This past summer I attempted my first brew session using an old-timey brewing method known as parti-gyle. Prior to the late eighteenth century, most brewers had the ability to fabricate enormous wooden casks for mashing but were unable to create a similarly sized fireproof vessel to boil the entire volume of wort. Therefore, it was very common to draw two, three, and sometimes even four volumes of wort from the same mash in order to create multiple beers of varying strengths. The total volume of wort was historically called a gyle, hence, several beers from one gyle = parti-gyle.
This worked out great. I used a recipe for an Old Chub clone, slightly modified to compensate for ingredients on hand. I collected about a gallon and a half of first runnings for my Scotch-style ale and then collected about three gallons after adding more water and conducting a mini-infusion mash. The small beer turned out as expected (low alcohol, mild flavors, etc.) however the Old Chub clone (“Wee Too Heavy”) came out a bit heavier than I wanted with an OG of 1.120!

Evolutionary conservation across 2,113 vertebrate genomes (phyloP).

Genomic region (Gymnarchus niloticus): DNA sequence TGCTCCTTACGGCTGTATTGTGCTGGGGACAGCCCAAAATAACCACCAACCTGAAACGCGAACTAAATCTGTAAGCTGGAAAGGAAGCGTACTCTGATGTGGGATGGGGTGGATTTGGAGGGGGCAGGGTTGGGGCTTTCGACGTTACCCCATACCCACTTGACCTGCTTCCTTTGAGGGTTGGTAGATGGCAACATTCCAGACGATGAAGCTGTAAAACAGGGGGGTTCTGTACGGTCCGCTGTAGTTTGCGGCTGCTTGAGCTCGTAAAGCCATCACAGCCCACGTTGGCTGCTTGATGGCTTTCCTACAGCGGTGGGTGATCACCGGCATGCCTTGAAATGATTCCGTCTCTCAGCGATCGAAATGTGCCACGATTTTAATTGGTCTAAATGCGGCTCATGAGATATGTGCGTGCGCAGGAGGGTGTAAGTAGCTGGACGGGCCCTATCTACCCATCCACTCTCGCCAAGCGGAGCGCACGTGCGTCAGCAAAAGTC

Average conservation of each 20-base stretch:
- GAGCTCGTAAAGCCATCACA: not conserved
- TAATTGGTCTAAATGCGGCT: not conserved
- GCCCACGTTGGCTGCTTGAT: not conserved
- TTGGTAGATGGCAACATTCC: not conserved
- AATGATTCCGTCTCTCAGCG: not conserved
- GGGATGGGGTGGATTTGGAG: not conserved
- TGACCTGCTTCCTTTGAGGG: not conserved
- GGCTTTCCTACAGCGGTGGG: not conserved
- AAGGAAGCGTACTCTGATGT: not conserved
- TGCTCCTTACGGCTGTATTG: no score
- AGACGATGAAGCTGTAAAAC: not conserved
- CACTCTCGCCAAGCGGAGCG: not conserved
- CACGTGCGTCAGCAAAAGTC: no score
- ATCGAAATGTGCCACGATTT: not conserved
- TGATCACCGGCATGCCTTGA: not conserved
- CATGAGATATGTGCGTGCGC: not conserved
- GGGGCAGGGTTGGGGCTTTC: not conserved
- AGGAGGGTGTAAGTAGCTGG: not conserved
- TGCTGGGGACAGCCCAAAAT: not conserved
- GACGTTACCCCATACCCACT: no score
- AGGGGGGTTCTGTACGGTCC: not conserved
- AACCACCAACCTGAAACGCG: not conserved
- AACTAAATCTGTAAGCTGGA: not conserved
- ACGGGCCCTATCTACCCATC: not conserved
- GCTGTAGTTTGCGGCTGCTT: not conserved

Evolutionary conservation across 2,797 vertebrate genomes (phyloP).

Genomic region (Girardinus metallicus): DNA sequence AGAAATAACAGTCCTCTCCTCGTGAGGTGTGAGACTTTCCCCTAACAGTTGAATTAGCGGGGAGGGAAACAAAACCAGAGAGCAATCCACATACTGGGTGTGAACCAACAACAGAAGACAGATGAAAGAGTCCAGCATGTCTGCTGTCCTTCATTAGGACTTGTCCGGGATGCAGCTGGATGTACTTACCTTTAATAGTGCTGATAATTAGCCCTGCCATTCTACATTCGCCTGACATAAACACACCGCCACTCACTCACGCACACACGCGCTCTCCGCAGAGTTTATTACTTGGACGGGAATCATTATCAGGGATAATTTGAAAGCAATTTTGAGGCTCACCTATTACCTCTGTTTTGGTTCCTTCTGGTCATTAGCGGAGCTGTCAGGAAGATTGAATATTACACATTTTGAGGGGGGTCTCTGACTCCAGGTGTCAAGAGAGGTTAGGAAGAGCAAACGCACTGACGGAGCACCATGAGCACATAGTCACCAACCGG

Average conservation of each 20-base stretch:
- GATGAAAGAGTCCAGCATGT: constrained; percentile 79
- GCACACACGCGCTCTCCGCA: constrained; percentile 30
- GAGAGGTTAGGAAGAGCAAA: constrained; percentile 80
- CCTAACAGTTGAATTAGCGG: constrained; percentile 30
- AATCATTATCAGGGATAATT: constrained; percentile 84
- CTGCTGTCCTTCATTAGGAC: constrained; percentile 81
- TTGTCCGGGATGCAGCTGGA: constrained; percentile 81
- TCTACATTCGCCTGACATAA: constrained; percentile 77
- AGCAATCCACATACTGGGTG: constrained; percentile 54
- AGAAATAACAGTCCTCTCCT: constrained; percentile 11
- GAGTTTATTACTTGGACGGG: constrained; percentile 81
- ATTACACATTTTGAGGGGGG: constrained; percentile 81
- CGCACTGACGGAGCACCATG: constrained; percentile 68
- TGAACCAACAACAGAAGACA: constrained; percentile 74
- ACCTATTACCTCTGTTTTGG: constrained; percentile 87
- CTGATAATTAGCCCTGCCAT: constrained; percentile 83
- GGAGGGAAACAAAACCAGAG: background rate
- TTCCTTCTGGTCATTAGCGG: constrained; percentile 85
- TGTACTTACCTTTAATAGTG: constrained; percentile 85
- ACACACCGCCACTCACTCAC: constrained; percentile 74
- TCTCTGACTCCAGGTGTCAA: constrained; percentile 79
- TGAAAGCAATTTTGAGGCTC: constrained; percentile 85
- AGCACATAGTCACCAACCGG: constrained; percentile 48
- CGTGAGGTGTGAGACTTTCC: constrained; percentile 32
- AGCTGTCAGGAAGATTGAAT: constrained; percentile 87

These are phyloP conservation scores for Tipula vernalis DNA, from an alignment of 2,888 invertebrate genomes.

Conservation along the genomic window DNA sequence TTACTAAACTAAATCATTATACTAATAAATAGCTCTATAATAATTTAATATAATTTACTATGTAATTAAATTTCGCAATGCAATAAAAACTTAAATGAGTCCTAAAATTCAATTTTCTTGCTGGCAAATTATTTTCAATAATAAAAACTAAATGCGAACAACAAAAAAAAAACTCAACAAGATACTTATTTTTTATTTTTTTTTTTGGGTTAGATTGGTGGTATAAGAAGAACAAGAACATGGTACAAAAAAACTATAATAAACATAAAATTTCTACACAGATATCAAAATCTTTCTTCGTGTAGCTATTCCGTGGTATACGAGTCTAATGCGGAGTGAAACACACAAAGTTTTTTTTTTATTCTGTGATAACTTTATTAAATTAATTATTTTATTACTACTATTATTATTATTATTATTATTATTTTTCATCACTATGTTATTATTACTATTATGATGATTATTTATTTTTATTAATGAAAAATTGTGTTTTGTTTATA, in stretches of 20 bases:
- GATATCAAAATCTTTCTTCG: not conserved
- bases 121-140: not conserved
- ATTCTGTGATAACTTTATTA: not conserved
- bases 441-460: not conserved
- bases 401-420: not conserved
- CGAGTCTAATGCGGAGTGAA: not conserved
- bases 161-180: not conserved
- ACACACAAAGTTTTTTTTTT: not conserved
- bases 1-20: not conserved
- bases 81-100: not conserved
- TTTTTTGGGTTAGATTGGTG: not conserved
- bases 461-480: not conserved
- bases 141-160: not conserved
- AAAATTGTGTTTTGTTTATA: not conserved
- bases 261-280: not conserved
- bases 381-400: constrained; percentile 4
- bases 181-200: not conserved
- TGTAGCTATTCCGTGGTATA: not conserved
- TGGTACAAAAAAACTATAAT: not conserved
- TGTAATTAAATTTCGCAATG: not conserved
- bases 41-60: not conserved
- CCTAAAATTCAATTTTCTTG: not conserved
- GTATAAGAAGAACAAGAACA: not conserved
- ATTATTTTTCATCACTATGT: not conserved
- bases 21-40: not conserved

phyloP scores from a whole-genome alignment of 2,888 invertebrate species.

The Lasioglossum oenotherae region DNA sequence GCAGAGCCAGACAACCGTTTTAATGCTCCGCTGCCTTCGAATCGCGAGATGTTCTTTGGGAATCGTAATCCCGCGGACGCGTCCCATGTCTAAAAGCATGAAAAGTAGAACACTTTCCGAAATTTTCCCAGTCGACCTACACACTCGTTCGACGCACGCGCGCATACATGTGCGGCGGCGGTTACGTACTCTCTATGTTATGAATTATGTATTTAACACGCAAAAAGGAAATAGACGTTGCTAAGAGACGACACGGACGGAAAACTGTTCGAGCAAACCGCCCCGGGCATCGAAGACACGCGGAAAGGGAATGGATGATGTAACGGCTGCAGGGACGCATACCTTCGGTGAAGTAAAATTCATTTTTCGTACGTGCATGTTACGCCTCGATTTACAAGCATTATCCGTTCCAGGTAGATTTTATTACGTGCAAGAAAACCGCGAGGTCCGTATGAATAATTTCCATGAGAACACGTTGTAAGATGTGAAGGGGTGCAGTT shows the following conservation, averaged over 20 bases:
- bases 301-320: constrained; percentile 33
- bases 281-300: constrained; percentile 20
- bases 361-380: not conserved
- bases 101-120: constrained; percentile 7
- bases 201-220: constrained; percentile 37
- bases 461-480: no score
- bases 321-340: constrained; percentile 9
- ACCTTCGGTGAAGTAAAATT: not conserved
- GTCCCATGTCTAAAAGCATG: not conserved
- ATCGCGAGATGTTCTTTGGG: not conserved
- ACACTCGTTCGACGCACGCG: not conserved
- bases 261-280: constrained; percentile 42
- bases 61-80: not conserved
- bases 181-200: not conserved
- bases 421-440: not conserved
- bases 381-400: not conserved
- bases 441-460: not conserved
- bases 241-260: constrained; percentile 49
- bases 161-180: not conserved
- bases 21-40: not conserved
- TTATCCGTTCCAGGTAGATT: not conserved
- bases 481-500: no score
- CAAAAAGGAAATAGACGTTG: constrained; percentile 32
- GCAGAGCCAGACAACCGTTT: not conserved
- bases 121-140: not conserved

I let the Wee Too Heavy batch sit around for quite a while in secondary in order to mellow out. It was probably not in the most ideal conditions since I just left it unmonitored in the basement. When it came time to bottle, I did not re-pitch any yeast. This has turned out to be a fatal mistake as I now have a dozen or so bottles of dead-still malty goodness.
At the latest local homebrew meeting I brought up this issue with the group to solicit opinions. The suggestion was to crack open a couple of bottles and drop in a pinch of dry yeast. Then place the bottles in a safe place and pray nothing blows up. Duly noted and enacted.
I’ll let you know how it goes.